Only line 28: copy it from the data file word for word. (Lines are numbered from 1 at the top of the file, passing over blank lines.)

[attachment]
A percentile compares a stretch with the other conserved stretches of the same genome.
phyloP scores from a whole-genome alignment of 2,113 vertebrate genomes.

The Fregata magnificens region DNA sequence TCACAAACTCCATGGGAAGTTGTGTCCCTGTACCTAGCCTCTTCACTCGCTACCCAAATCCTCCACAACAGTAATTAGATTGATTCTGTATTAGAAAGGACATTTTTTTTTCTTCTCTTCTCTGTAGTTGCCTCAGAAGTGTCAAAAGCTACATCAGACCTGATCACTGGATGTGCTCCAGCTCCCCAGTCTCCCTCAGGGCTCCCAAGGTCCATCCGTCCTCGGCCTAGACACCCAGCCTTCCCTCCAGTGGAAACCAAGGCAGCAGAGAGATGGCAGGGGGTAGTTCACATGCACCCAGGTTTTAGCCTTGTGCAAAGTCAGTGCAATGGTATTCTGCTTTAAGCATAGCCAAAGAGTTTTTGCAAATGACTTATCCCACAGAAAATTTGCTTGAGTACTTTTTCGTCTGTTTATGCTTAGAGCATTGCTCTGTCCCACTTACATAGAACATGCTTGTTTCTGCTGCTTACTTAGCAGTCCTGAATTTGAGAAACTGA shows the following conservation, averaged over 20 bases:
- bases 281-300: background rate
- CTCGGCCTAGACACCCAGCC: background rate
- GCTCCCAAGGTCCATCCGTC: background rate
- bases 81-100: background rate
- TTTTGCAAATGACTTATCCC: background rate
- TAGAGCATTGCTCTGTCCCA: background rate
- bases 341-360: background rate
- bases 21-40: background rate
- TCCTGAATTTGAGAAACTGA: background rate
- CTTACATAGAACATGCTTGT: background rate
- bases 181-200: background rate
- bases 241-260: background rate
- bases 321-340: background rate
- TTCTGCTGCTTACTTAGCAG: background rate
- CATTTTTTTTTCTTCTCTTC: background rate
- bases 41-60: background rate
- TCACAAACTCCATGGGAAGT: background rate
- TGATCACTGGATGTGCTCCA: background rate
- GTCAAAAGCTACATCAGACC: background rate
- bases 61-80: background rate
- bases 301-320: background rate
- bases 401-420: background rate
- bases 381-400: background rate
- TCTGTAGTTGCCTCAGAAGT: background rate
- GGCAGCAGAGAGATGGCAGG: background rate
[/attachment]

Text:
- GGCAGCAGAGAGATGGCAGG: background rate